By Zack Colman - 08/20/13 06:14 PM EDT
The Justice Department is launching an investigation into whether JPMorgan Chase manipulated energy markets just weeks after the bank settled similar allegations with federal regulators, according to press reports.
Citing people familiar with the probe, The Wall Street Journal reports that the DOJ opened its inquiry as JPMorgan and the Federal Energy Regulatory Commission (FERC) were putting the finishing touches on a $410 million agreement to set aside market manipulation charges.
From the Journal:
The probe, according to the people, is being handled by U.S. Attorney Preet Bharara, who this month accused two former J.P. Morgan employees who worked alongside a former trader known as the "London whale" of hiding losses on runaway bets in 2012 that cost the bank more than $6 billion.
In the energy investigation, Mr. Bharara will examine some of the same issues at the center of the FERC case, these people said. It isn't known whether the investigation is civil or criminal. The U.S. attorney's office for the Southern District of New York declined to comment.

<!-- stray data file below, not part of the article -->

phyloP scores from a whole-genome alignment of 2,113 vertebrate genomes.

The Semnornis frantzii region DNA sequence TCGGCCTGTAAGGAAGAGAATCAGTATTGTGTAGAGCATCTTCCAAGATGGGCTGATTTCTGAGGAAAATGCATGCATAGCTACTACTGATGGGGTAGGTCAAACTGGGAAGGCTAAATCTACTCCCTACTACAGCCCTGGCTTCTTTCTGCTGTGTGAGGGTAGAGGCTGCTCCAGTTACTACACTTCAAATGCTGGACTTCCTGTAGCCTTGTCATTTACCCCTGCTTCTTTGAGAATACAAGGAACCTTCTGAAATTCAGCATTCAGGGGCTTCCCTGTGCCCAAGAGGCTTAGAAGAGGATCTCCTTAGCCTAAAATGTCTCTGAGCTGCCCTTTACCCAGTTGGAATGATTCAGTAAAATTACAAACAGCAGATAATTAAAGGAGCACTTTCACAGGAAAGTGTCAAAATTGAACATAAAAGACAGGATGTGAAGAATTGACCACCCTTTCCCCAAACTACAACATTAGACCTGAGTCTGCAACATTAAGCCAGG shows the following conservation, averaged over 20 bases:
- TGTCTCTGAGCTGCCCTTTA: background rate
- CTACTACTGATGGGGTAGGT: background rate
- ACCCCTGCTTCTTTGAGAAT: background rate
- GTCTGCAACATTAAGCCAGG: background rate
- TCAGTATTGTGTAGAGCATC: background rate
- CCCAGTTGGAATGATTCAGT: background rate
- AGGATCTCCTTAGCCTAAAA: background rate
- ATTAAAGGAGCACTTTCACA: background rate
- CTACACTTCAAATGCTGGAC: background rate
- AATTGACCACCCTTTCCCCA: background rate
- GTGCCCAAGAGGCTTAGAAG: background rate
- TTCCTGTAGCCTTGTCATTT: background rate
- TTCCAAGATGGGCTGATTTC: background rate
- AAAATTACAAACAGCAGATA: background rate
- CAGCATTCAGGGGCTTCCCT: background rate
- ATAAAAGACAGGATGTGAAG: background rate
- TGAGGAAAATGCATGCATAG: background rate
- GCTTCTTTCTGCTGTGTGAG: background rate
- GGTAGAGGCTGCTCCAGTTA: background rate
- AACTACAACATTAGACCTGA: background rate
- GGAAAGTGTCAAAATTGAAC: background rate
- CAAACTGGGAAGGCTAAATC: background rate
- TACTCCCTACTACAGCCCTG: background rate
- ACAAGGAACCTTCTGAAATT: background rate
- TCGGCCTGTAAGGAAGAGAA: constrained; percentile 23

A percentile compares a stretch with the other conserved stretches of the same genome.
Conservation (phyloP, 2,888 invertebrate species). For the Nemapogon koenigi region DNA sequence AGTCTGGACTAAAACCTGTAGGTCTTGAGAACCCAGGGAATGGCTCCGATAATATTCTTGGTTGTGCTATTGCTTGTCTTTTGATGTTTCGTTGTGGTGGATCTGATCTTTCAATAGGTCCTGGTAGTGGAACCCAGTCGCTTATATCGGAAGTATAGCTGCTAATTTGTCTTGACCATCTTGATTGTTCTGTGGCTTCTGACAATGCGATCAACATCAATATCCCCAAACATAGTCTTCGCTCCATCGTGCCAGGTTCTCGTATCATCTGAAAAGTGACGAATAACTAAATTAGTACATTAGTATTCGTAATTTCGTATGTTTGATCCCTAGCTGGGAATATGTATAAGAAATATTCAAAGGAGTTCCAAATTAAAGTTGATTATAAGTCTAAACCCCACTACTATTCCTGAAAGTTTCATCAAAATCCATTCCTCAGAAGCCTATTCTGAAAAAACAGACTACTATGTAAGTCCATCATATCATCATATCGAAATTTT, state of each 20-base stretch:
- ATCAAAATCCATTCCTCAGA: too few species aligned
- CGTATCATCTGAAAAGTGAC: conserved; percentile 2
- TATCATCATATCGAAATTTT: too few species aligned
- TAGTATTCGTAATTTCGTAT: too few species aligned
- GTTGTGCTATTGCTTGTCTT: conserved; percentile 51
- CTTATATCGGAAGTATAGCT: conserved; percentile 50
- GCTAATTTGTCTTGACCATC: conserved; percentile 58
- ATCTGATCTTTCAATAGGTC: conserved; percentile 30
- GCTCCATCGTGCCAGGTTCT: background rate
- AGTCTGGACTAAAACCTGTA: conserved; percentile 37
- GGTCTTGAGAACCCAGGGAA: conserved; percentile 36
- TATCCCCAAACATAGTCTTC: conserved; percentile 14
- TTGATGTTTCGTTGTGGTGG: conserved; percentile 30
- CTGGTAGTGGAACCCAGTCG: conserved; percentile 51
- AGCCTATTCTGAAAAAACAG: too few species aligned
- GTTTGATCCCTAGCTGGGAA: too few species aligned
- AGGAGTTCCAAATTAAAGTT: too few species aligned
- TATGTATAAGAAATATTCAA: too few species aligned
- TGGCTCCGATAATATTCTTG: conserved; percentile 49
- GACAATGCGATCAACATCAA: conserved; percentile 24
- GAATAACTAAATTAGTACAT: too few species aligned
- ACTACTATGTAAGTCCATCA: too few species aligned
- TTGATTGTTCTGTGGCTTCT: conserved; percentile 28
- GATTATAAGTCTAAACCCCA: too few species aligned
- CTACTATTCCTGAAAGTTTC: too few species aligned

JPMorgan declined to comment to The Hill. The DOJ did not immediately respond to a request for comment.
The move by the department would underscore some of the legal problems JPMorgan is confronting. The Journal noted that the bank already is facing “at least six other investigations.”
Rep. Dan Kildee (D-Mich.) cheered the prospects of a DOJ investigation. The Michigan Democrat urged such action in a May letter to Attorney General Eric HolderEric H. HolderIssa hits back at Obama over campaign mailer Podesta floated Bill Gates, Bloomberg as possible Clinton VPs Payback: Dems see chance to boot Issa MORE regarding JPMorgan’s energy market practices.
“It is important that the Justice Department send a strong signal to the markets that all bad actors are held accountable for their irresponsible actions,” the May 29 letter said.
The $410 million settlement between the bank and FERC last month addressed those manipulation allegations, which were said to occur between 2010 and 2012 in California and the Midwest.
JPMorgan admitted to the “facts forth set in the agreement,” FERC said at the announcement of the settlement. The bank didn’t admit to or deny any violations.